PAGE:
It took me over a year to finish reading Cormac McCarthy’s 1985 masterpiece, Blood Meridian. Those familiar with his other works, which include post-apocalyptic tome The Road and the chilling No Country for Old Men, both of which have been recently made into movies, shouldn’t have any trouble imagining why. McCarthy’s depiction of a fictionalized Glanton Gang raping, pillaging and murdering their way across the untamed American West is as merciless and unflinching as anything he’s ever written. Subjecting one’s mind to it is no easy task, and yet, with the pending Todd Field-directed film adaptation on the way, interested parties would do well to pick up a copy of the book and experience the judge for themselves first.
Earlier this month, I finally finished the novel at the urging of a friend. As I neared the final chapters, it wasn’t the ceaseless carnage that soused my brain as I tried to sleep, but the slow-blooming malevolence in one of the book’s central characters, the judge. In an effort to understand (and thereby abate) my judge-induced insomnia, I had to figure out just what about him was keeping me up at night.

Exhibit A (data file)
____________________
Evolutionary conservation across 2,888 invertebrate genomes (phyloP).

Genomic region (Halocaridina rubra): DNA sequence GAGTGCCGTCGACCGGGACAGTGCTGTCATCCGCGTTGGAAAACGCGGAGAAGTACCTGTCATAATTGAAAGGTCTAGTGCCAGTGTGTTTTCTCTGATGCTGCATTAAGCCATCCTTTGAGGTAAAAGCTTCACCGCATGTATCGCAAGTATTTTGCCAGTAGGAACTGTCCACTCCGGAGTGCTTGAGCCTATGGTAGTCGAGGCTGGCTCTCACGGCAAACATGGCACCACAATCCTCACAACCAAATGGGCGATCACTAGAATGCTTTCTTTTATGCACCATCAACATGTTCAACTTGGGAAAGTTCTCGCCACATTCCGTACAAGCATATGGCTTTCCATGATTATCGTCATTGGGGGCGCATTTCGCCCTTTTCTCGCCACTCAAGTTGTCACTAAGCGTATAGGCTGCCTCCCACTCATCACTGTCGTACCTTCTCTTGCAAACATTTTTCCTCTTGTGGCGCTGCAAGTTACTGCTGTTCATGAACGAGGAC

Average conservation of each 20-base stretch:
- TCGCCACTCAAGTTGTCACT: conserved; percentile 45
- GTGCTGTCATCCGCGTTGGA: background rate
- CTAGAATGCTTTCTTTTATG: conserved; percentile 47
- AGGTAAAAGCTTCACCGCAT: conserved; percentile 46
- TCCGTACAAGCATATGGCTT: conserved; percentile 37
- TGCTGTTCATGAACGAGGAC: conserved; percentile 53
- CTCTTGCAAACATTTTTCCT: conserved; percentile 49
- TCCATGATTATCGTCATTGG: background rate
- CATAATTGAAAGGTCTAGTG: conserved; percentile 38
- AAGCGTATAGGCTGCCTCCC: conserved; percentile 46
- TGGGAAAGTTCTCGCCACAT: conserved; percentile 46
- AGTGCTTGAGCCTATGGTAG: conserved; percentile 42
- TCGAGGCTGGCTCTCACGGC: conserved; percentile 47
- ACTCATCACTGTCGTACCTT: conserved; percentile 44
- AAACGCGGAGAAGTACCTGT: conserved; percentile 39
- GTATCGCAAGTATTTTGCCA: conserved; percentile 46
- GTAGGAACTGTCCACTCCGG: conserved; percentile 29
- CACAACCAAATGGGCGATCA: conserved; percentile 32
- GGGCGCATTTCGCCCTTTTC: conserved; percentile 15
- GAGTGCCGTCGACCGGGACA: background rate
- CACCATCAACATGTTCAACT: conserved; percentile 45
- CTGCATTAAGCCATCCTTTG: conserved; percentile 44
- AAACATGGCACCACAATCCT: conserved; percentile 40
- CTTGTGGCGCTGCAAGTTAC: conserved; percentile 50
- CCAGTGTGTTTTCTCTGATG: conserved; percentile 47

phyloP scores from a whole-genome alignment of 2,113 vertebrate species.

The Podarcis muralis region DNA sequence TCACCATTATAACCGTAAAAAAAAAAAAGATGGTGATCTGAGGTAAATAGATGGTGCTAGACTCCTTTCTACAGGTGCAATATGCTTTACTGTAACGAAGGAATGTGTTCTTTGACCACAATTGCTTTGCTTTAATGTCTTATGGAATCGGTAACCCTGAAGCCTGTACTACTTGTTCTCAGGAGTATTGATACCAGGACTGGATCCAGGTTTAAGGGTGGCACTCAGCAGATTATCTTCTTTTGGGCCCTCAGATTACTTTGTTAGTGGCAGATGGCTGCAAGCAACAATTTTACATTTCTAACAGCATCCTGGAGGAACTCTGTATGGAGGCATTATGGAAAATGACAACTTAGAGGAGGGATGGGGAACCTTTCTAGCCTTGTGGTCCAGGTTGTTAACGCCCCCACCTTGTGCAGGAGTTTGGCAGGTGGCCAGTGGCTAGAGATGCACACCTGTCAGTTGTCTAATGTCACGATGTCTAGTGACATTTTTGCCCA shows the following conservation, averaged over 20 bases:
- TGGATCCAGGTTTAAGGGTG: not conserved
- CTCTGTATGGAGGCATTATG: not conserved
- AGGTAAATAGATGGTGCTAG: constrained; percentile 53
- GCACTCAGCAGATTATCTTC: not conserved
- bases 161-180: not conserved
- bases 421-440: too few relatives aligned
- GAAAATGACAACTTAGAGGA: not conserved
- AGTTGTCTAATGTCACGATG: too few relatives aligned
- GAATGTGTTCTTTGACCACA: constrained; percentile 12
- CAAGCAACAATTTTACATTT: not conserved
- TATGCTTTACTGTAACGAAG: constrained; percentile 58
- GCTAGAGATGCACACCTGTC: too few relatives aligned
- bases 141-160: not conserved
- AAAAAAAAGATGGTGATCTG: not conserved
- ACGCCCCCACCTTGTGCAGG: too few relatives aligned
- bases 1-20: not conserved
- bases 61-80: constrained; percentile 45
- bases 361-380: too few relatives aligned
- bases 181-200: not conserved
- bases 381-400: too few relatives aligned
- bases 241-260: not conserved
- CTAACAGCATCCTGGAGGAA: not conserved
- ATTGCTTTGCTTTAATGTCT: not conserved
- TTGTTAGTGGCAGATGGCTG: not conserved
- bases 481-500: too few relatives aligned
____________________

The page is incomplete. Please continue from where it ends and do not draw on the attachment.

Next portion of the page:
1. He is one ugly cowboy.
“Immense and terrible,” the judge is somewhere between six and seven feet tall with tiny, child-like hands and feet. He’s completely hairless, like an enormous baby, and has a penchant for turning up nude. He’s possessed of a supernatural strength; the judge can hulk a howitzer, a cannon the U.S. Army used to cart around battlefields using horses.
2. He can be two places at once.
From his introduction in the book’s first chapter onward, the judge has a habit of being omnipresent. After inciting a crowd to riot at a tent revival in Nacogdoches, Texas, in the pouring rain, he defies time and space by appearing, completely dry, at a nearby hotel bar.
3. There’s nothing he won’t do.
Really, nothing. One scene finds the Glanton Gang in a village in Mexico, where the judge buys two puppies, only to throw them over a bridge just a few paces later. In another, he plays paternally with a small Apache orphan before raping and scalping him. In the book’s latter third, he walks an imbecile around the desert on a leather leash, somehow managing to keep them both alive in the void for days without food or water.
4. He unabashedly desires to be “suzerian of the earth.”
As the Glanton Gang roams the country looking for victims, the judge meticulously sketches and collects specimens of unfamiliar species. Toadvine, a fellow Glanton Gang member, asks why. The judge replies, in one of the most badass sentiments ever put to paper, “Whatever in creation exists without my knowledge exists without my consent.”
5. He’s persuasive.
Whether it’s talking a teenage boy into following him into an unforgiving desert or imbuing a scene with just enough malice as to induce violent chaos without saying a word, Blood Meridian’s arc sees the judge cajoling all manner of folks into unwise decisions.